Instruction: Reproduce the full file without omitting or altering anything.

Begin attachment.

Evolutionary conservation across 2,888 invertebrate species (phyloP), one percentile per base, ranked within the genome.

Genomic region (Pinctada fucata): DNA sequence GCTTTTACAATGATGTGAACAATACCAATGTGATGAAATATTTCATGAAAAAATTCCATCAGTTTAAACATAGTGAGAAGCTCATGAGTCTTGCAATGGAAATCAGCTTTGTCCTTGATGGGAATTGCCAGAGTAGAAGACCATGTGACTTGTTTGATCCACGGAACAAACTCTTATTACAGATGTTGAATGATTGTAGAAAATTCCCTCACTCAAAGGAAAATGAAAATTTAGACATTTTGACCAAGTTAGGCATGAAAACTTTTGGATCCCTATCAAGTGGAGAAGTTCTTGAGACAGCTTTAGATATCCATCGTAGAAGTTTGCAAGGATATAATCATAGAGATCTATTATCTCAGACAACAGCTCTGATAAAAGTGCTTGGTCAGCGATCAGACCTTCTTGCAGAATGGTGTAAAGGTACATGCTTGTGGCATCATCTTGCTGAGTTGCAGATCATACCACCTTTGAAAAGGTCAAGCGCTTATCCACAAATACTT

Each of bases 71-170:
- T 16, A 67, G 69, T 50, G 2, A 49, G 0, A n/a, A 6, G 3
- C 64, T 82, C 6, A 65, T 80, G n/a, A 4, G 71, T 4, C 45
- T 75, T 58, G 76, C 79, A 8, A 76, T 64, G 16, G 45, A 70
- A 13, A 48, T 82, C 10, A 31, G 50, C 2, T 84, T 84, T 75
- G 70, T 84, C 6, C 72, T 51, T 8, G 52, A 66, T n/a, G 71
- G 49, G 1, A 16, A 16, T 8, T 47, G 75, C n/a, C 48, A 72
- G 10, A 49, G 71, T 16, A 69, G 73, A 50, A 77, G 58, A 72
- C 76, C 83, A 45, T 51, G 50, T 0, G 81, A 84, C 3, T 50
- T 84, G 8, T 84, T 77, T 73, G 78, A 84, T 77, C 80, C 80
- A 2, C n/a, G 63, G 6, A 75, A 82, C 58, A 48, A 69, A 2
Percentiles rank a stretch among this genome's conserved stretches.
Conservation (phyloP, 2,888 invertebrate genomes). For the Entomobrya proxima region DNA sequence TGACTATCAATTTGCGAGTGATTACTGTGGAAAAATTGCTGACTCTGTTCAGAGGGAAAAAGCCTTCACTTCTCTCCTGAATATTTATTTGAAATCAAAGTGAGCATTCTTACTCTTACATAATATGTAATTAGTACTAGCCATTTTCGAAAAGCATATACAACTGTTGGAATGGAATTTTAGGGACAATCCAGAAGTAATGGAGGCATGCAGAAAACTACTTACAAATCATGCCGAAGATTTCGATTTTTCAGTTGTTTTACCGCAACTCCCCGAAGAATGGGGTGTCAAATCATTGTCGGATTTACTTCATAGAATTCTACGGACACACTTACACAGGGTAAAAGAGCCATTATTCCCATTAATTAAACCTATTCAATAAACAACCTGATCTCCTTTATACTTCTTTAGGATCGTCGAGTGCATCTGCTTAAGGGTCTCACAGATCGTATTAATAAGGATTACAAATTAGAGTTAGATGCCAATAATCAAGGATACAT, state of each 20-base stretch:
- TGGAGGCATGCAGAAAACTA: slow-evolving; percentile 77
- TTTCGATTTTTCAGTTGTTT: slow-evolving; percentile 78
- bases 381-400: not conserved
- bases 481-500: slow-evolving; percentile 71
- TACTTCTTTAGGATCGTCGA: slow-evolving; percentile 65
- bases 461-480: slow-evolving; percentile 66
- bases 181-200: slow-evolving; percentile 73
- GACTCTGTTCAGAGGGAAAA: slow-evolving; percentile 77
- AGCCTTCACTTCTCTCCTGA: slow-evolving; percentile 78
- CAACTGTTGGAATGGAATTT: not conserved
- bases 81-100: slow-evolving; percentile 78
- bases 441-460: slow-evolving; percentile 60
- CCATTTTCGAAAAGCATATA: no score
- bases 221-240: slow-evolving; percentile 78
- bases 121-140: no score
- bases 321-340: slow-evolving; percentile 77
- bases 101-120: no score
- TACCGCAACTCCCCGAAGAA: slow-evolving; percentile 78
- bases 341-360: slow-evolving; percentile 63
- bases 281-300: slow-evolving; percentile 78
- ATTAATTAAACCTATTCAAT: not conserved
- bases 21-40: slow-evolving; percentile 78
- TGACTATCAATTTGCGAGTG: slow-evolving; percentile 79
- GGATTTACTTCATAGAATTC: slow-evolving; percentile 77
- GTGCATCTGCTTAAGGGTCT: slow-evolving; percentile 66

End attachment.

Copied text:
Evolutionary conservation across 2,888 invertebrate species (phyloP), one percentile per base, ranked within the genome.

Genomic region (Pinctada fucata): DNA sequence GCTTTTACAATGATGTGAACAATACCAATGTGATGAAATATTTCATGAAAAAATTCCATCAGTTTAAACATAGTGAGAAGCTCATGAGTCTTGCAATGGAAATCAGCTTTGTCCTTGATGGGAATTGCCAGAGTAGAAGACCATGTGACTTGTTTGATCCACGGAACAAACTCTTATTACAGATGTTGAATGATTGTAGAAAATTCCCTCACTCAAAGGAAAATGAAAATTTAGACATTTTGACCAAGTTAGGCATGAAAACTTTTGGATCCCTATCAAGTGGAGAAGTTCTTGAGACAGCTTTAGATATCCATCGTAGAAGTTTGCAAGGATATAATCATAGAGATCTATTATCTCAGACAACAGCTCTGATAAAAGTGCTTGGTCAGCGATCAGACCTTCTTGCAGAATGGTGTAAAGGTACATGCTTGTGGCATCATCTTGCTGAGTTGCAGATCATACCACCTTTGAAAAGGTCAAGCGCTTATCCACAAATACTT

Each of bases 71-170:
- T 16, A 67, G 69, T 50, G 2, A 49, G 0, A n/a, A 6, G 3
- C 64, T 82, C 6, A 65, T 80, G n/a, A 4, G 71, T 4, C 45
- T 75, T 58, G 76, C 79, A 8, A 76, T 64, G 16, G 45, A 70
- A 13, A 48, T 82, C 10, A 31, G 50, C 2, T 84, T 84, T 75
- G 70, T 84, C 6, C 72, T 51, T 8, G 52, A 66, T n/a, G 71
- G 49, G 1, A 16, A 16, T 8, T 47, G 75, C n/a, C 48, A 72
- G 10, A 49, G 71, T 16, A 69, G 73, A 50, A 77, G 58, A 72
- C 76, C 83, A 45, T 51, G 50, T 0, G 81, A 84, C 3, T 50
- T 84, G 8, T 84, T 77, T 73, G 78, A 84, T 77, C 80, C 80
- A 2, C n/a, G 63, G 6, A 75, A 82, C 58, A 48, A 69, A 2
Percentiles rank a stretch among this genome's conserved stretches.
Conservation (phyloP, 2,888 invertebrate genomes). For the Entomobrya proxima region DNA sequence TGACTATCAATTTGCGAGTGATTACTGTGGAAAAATTGCTGACTCTGTTCAGAGGGAAAAAGCCTTCACTTCTCTCCTGAATATTTATTTGAAATCAAAGTGAGCATTCTTACTCTTACATAATATGTAATTAGTACTAGCCATTTTCGAAAAGCATATACAACTGTTGGAATGGAATTTTAGGGACAATCCAGAAGTAATGGAGGCATGCAGAAAACTACTTACAAATCATGCCGAAGATTTCGATTTTTCAGTTGTTTTACCGCAACTCCCCGAAGAATGGGGTGTCAAATCATTGTCGGATTTACTTCATAGAATTCTACGGACACACTTACACAGGGTAAAAGAGCCATTATTCCCATTAATTAAACCTATTCAATAAACAACCTGATCTCCTTTATACTTCTTTAGGATCGTCGAGTGCATCTGCTTAAGGGTCTCACAGATCGTATTAATAAGGATTACAAATTAGAGTTAGATGCCAATAATCAAGGATACAT, state of each 20-base stretch:
- TGGAGGCATGCAGAAAACTA: slow-evolving; percentile 77
- TTTCGATTTTTCAGTTGTTT: slow-evolving; percentile 78
- bases 381-400: not conserved
- bases 481-500: slow-evolving; percentile 71
- TACTTCTTTAGGATCGTCGA: slow-evolving; percentile 65
- bases 461-480: slow-evolving; percentile 66
- bases 181-200: slow-evolving; percentile 73
- GACTCTGTTCAGAGGGAAAA: slow-evolving; percentile 77
- AGCCTTCACTTCTCTCCTGA: slow-evolving; percentile 78
- CAACTGTTGGAATGGAATTT: not conserved
- bases 81-100: slow-evolving; percentile 78
- bases 441-460: slow-evolving; percentile 60
- CCATTTTCGAAAAGCATATA: no score
- bases 221-240: slow-evolving; percentile 78
- bases 121-140: no score
- bases 321-340: slow-evolving; percentile 77
- bases 101-120: no score
- TACCGCAACTCCCCGAAGAA: slow-evolving; percentile 78
- bases 341-360: slow-evolving; percentile 63
- bases 281-300: slow-evolving; percentile 78
- ATTAATTAAACCTATTCAAT: not conserved
- bases 21-40: slow-evolving; percentile 78
- TGACTATCAATTTGCGAGTG: slow-evolving; percentile 79
- GGATTTACTTCATAGAATTC: slow-evolving; percentile 77
- GTGCATCTGCTTAAGGGTCT: slow-evolving; percentile 66